Georgia Hunting Land For Sale South Carolina Hunting Land For Sale North Carolina Hunting Land For Sale Hunting Land and Recreational Property For Sale

Wheelguns and Whitetails


Wheelgun Whitetail taken by the author

My breath wafted through the morning air, as a slow breeze caressed my face. The morning had been uneventful for most of the morning. A few birds here and there, but scarcely a mammal was present. I sat in a beautiful hardwood bottom waiting for a mature whitetail to show. Typically, I prefer hunting the woods over food plots or fields. Hardwoods are especially dear to me. Since my land is covered with them, it makes sense that I hunt these more. As the leaves give way to the diminishing sunlight, more and more of the forest becomes apparent.

This day was no different. I had hunted this stand many times, but today was different. I made the decision earlier this year that I would hunt only with my Prime bow and when I chose to use a gun, it would be a handgun. Specifically, my Ruger Blackhawk .44 magnum topped with a 2x Bushnell scope. While I have hunted with other handguns and taken several pigs with them, I desperately wanted to take a mature buck with my wheelgun.

Hunting with a handgun is very similar to hunting with archery equipment. The distances are similar, the tactics are similar only the weapon is louder.   While there are some handguns that are capable of long range shots, for my purposes, this defeats what I set out to accomplish. I didn’t want to drive tacks at one hundred and fifty yards and shoot a rifle bullet in a handgun. I wanted to hunt with a classic handgun. For my purpose I chose the Ruger Blackhawk in .44 Rem magnum. This particular handgun is single action only and comes with a 5 ½ “ barrel. And since my eyes are aging, I topped it with a Bushnell 2x scope. I would never recommend a scope with stronger magnification for a handgun, it just seems far too hard to find and hold on target. When hunting with a handgun, you have to think like a bow hunter.

My stand was set high between the bedding area and food source through a draw I knew bucks used to move from one to the other. I believed if I was patient, sooner or later it would pay off. As the morning drew on, I sat in the silence and solitude I long for. The silence was broken by the sound of hooves moving through the freshly fallen leaves. The buck appeared around the privet that lined the edge of the bottom. As soon as I saw him I knew he was a good buck, instinctively I reached for my Ruger. As I did the buck stopped and started looking around. I froze, waiting for the moment the buck lowered his head. I brought the gun to the rest, and found him in the scope. The buck was facing me so I centered the crosshairs on the middle of his chest. Just as I did, he looked in my direction.

Ruger .44 Rem Magnum

I slowly cocked the wheelgun, the cylinder rolled and a 240gr Winchester soft nose found its place. Gently squeezing the trigger, the morning silence was broken, the buck whirled and ran forty yards and crashed. The deed was done. Goal accomplished and a new thrill of the hunt discovered.

I have hunted with a handgun for several years, small game, and feral hogs. Elevating to mature whitetails made the challenge somewhat of an emotional challenge. I have confidence in my rifle, and bow. Because I have taken countless deer with them, but to switch to a handgun was something new. I believed I would have to commit to it and with good practice I had the confidence I could make the shot if presented. Like hunting with any weapon, knowing your limits is critical for ethical shots. With my handgun, I felt confident out to around  seventy five yards. I can hit consistently beyond this, but to keep my goals, I stayed shy of this number and set my stand for shots inside sixty yards. As it happened the buck was at 40 yards when the bullet hit him the effect was outstanding.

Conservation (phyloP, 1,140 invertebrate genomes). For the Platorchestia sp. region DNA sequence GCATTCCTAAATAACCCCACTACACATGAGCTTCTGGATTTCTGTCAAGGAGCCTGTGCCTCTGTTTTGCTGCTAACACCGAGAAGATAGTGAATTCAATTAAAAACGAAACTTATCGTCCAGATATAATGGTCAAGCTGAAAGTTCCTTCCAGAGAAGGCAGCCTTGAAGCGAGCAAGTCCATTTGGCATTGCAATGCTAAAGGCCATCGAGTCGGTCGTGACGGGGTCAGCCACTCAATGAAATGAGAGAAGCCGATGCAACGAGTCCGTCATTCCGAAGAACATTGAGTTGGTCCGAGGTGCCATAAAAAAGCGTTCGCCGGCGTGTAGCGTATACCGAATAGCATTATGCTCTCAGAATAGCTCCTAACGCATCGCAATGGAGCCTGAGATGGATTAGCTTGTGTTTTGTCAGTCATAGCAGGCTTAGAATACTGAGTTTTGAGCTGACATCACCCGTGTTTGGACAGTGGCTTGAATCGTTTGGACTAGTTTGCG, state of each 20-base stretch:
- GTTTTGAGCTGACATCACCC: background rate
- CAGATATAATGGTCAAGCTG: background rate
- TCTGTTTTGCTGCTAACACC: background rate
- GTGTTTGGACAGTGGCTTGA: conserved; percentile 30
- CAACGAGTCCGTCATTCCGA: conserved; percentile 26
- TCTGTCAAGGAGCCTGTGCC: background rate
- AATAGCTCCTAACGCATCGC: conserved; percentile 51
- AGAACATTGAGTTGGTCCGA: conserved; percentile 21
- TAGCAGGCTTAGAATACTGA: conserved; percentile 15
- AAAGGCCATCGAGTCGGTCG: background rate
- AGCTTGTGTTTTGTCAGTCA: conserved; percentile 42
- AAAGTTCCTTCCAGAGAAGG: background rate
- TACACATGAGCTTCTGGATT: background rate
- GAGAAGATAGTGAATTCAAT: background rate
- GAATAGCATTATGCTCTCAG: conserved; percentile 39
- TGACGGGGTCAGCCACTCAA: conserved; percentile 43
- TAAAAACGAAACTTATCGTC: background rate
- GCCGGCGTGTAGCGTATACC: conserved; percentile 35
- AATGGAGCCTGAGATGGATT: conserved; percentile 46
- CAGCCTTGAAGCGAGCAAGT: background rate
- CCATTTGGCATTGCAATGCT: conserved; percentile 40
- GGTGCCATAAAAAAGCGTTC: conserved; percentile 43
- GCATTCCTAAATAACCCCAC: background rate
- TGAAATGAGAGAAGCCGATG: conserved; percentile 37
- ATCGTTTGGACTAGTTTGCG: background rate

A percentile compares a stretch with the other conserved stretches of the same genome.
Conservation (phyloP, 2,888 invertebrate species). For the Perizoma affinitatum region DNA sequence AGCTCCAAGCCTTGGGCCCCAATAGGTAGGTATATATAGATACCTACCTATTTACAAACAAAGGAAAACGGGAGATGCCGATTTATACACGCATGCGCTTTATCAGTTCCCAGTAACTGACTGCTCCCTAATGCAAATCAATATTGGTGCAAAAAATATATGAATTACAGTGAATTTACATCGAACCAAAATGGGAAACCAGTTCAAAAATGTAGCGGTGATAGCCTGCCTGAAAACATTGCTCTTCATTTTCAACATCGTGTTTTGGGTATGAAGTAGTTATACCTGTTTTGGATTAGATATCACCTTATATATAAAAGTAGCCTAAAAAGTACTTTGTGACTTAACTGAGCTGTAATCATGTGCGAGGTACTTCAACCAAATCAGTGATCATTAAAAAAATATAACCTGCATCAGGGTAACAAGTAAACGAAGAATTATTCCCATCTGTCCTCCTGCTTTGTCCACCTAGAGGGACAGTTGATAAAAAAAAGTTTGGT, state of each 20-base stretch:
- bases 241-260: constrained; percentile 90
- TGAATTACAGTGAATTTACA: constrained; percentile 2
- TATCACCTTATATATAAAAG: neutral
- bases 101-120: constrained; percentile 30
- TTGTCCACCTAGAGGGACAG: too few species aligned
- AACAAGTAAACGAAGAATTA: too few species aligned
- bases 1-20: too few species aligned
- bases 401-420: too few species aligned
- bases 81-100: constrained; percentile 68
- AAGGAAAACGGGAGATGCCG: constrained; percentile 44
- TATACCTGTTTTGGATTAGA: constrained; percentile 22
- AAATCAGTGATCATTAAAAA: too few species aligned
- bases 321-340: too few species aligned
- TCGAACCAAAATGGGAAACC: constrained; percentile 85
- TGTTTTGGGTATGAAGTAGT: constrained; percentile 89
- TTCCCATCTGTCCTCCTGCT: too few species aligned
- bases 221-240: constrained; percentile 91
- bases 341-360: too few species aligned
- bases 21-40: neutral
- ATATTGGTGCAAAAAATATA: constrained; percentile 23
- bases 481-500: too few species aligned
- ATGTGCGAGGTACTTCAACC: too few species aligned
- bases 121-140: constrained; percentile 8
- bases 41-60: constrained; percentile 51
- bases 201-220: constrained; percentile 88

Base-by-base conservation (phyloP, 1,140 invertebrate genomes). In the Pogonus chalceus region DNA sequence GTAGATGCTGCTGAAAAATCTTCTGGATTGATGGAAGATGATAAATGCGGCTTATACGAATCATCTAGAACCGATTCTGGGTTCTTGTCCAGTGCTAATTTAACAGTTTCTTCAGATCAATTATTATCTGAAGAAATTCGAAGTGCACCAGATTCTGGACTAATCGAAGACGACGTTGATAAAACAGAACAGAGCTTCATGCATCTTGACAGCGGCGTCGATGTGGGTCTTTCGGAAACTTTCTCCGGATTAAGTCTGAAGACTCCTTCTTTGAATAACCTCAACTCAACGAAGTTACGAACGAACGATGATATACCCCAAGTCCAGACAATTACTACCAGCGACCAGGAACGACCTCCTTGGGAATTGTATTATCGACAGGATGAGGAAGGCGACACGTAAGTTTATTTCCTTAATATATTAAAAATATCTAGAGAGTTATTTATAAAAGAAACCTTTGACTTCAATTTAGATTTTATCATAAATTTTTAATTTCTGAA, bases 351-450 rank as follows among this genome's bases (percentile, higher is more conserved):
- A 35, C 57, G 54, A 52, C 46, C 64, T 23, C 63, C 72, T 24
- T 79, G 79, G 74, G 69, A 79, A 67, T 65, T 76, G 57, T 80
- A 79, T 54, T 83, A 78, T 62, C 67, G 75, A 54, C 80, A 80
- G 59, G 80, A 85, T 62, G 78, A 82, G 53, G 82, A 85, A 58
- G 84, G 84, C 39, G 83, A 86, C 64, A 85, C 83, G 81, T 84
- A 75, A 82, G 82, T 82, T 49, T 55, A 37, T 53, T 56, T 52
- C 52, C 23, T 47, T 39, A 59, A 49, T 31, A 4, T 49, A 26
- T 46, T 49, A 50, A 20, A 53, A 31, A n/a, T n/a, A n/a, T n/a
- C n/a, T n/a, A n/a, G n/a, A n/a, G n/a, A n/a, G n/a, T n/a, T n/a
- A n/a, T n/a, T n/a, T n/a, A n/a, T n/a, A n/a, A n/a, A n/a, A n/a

As hunters we are always looking at ways of elevating our game. Whether it’s a new technique or a new weapon, we are always looking for something to increase the challenge. Some change to bow hunting, black powder or in my case a handgun. If you haven’t tried using a handgun here are some pointers.

While the .357 is capable of killing a deer at modest ranges, most handgun experts recommend the .41 as the minimal caliber, there are several good calibers available in revolvers. I am partial to the .44 Rem. Mag. Its readily available, comes in a wide range of bullet weights. As with all guns, test different  bullet manufacturers and weights to see what shoots best in your particular gun. It just so happens the for my Ruger, the readily available Winchester 240 gr shoots the best so that made it easy.

Second is practice, while this may sound trite, there are so many things that can go wrong when shooting a handgun, especially in technique. The recoil takes getting used to, and the noise is so extreme that ear protection is a must. But the most important element is understanding that when shooting a short barreled gun, the slightest movement will impede proper bullet placement. This is where practice comes into play. Getting used to the trigger pull, balance, recoil and different shot positions are much more important than with a rifle.

Lastly, make the commitment to leave your testosterone at home, and use a rest and ear protection when hunting. I always wear my Walker Game ears to protect my hearing, and refuse a shot that doesn’t provide a proper rest.

Hunting with a handgun provides a great challenge and if you are looking for a challenge and bow hunting just isn’t for you. Take up the wheelgun and go chase some whitetails.